Skeg question

I have a mostly flat bottomed kayak that needs a rudder and works well with it.
Right now I’m not able to use the rudder but have been experimenting with a temporary skeg I bought which works pretty well but to me it looks too big.
Current tends to grab it. It’s seven inches long.
The question: is there an optimal size for a skeg that helps maintain a heading without being pushed by side currents?

No expert String, but the size of the skeg is determined by how much you deploy it, and it is more about being able to paddle straight in the wind. Someone posted this here once, and I saved it for reference.

sleg position

If I was paddling in a cross current that was catching the skeg I would pull it up. Will this temporary skeg move, or is it more like a tracking fin.


The skeg can’t be moved it is like an SUP or surfboard skeg.

I think the amount of skeg deployed is mostly dependent on conditions experienced at that moment.

Thanks. Castoff is right, it is fixed . It can be easily removed so I’ll start removing a bit at a time trying to determine if there is a happy medium.

If it’s easily attached and removed, it might be worth getting more than one, and modifying them so that you have a choice of different sizes to choose from for experimenting.

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For kayaks that weathercock (i.e., turn into the wind), I would lean toward too little skeg versus too much. I had the skeg control rope on my Tempest 170 detach from the skeg control. That caused the skeg to become fully deployed (it’s actuated by a spring) with no way to retract it. And I couldn’t turn more upwind than beam-on in a moderate breeze. I had to round a modest headland and barely made it because i just couldn’t turn upwind.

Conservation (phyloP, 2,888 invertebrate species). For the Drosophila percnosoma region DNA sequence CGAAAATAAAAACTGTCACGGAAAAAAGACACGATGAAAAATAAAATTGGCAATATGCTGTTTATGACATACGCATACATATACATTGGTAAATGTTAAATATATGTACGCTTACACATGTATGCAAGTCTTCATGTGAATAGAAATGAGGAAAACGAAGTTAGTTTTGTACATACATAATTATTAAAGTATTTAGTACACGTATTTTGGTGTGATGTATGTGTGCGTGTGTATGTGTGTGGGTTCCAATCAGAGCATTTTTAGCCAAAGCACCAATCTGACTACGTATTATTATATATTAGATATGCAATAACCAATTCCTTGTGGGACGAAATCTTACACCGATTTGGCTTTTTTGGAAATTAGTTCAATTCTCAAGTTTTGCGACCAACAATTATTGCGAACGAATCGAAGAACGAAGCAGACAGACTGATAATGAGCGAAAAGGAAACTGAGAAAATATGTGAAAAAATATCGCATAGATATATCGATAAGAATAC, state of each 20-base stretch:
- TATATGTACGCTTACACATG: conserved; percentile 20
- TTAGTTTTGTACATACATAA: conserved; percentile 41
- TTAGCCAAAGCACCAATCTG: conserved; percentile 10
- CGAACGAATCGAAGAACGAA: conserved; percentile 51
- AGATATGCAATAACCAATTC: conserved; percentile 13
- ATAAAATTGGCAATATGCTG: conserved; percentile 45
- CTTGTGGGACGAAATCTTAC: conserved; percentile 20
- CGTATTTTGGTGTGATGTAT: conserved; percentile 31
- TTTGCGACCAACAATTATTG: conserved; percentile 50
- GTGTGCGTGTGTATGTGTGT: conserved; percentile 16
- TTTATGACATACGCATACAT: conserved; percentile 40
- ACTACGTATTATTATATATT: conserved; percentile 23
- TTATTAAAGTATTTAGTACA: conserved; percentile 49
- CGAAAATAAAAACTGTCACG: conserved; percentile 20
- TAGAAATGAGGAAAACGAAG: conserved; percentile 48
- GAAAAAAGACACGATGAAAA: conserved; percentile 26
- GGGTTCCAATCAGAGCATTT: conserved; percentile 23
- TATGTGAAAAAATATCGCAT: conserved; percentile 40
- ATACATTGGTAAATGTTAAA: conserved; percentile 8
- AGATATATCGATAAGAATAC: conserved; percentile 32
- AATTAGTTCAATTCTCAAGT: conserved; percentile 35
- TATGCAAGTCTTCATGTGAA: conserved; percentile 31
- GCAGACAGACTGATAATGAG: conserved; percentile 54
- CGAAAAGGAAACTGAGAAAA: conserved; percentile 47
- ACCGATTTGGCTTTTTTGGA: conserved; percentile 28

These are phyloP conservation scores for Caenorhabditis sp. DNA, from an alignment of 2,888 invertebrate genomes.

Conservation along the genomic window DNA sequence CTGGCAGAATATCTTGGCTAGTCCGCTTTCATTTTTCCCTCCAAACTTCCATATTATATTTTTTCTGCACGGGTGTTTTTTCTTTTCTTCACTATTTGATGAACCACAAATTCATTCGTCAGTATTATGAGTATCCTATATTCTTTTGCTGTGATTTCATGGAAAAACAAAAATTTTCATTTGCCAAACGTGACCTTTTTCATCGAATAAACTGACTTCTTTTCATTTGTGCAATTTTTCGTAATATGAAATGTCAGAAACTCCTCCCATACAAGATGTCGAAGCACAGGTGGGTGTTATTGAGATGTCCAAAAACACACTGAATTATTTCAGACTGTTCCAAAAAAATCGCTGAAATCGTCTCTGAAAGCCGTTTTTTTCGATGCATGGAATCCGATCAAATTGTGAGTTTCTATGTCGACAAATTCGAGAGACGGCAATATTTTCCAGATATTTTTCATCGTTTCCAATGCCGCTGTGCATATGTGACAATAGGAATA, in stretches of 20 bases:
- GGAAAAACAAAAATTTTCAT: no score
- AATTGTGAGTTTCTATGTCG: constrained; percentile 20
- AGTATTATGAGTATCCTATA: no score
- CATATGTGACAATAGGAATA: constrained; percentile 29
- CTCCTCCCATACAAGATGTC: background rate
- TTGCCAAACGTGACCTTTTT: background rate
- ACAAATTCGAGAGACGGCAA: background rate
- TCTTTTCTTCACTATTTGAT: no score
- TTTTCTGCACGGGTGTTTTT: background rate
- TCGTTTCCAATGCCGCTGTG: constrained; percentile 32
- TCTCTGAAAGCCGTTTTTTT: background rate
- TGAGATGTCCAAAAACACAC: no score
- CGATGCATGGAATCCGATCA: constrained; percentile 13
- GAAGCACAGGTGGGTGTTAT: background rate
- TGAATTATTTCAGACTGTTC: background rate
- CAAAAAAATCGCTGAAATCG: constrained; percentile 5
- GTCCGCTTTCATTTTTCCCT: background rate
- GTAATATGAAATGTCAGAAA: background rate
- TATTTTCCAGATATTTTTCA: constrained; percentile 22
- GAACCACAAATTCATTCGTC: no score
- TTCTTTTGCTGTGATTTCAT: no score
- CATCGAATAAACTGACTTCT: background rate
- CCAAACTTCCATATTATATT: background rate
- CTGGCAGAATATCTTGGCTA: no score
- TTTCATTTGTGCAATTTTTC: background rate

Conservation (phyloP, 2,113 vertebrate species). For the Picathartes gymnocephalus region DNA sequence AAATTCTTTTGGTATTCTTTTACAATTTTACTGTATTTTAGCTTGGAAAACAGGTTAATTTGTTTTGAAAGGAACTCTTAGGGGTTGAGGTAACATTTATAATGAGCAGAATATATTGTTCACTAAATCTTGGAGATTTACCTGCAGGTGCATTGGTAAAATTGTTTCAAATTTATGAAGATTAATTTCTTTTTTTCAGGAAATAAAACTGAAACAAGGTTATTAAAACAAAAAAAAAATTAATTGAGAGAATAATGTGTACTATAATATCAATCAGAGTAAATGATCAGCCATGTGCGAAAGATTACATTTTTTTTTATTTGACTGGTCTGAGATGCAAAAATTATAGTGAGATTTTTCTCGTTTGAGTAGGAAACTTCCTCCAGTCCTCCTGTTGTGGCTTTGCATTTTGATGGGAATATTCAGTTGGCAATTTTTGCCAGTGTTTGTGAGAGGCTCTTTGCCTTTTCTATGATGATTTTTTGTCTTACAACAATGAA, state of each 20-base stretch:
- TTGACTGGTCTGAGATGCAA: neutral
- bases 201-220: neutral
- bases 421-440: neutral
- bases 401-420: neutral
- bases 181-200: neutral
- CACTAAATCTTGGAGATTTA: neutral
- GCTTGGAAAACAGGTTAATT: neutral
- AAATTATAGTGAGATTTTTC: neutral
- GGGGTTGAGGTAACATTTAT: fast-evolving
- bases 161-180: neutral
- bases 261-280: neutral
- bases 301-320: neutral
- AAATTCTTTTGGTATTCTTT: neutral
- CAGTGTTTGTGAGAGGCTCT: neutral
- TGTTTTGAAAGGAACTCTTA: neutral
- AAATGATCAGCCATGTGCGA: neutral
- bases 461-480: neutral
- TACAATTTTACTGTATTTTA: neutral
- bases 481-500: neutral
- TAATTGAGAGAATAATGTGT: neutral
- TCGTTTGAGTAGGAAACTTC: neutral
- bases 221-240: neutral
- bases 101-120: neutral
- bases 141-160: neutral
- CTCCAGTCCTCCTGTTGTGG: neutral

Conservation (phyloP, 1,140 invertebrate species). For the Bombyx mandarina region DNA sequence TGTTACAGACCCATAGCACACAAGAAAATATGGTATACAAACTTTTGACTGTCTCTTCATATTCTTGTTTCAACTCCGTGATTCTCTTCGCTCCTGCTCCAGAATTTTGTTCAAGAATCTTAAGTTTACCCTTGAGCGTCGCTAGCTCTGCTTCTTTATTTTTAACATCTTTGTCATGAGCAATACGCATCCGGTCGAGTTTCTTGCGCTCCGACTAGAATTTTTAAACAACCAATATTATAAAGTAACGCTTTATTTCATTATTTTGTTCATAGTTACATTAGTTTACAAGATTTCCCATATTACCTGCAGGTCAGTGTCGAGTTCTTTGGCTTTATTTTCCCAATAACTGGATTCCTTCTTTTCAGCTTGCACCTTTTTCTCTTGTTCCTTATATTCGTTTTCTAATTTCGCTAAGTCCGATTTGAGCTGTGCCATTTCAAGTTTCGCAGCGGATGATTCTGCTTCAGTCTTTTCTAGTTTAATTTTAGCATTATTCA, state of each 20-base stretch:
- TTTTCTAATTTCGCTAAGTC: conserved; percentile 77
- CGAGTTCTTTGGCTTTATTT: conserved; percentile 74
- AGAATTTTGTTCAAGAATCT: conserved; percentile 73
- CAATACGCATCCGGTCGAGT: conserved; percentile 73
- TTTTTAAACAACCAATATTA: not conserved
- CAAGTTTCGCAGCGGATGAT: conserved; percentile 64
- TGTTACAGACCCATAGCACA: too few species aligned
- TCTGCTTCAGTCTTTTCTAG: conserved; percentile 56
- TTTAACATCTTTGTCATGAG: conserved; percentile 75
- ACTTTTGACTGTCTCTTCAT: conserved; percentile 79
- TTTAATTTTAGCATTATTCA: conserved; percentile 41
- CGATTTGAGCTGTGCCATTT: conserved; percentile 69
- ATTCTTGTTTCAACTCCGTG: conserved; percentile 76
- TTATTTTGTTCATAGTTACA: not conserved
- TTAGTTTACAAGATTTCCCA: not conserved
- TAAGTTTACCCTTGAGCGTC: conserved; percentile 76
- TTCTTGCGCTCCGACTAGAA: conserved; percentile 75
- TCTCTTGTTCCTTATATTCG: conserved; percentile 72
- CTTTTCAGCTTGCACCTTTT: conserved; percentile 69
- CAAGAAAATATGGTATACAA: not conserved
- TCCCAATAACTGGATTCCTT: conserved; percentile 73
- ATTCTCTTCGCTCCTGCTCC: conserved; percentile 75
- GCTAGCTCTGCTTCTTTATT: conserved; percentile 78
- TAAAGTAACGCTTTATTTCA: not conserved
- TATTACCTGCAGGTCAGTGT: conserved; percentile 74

Definitely! A kayak that lee cocks is definitely much more problematic that one that weathercocks. I had a Nordkapp HM that tended to lee cock and also tracked really strongly. It’s was really difficult to turn it into the wind, which caused problems on a few occasions.

There are two things to consider with a skeg: size and placement. Size considerations are pretty obvious, but placement also makes a big difference. The closer to the center of the boat, the less effective the skeg is in countering weathercocking, though it does help reduce the effects of crosswinds pushing the boat sideways.

SUP racers say a skeg should start to turn the board after 8-10 strokes on one side.

That doesn’t say much for a double paddle, which tend to keep the boat straight (if done right)

Did you put in a skeg box? If you can change out the skegs, that might be better than trimming that one; because conditions change and the amount of skeg is dependent on the conditions.

I trimmed down a 7" skeg recently on my SUP using a rotary tool. I snipped and honed it down by 3+ inches. But kept the original contoured shape. I did this because the waters I frequent most are filled with grabby rocks and I wanted to reduce my chances of being “pitch-poled” head first over the bow. Yet at the same time, I wanted to be able to maintain a degree of easy tracking in flats.

I’ve never been a big fan of skegs in general (on kayaks either) for similar reasons:

  1. There’s no substitute for good paddling to offset yaw.(Although, I’ll admit skegs do have their place at times in wind)
    And 2. If non-flip up, I can’t abide with how they catch in weeds and such in shallows.

Anyway, the trimming down of skeg size worked out fine for me–If I don’t end up removing the damn thing altogether.:stuck_out_tongue_winking_eye:

Disclaimer*Void where prohibited. Your results may vary.

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Can you make it adjustable? Reason factory-installed skegs usually are.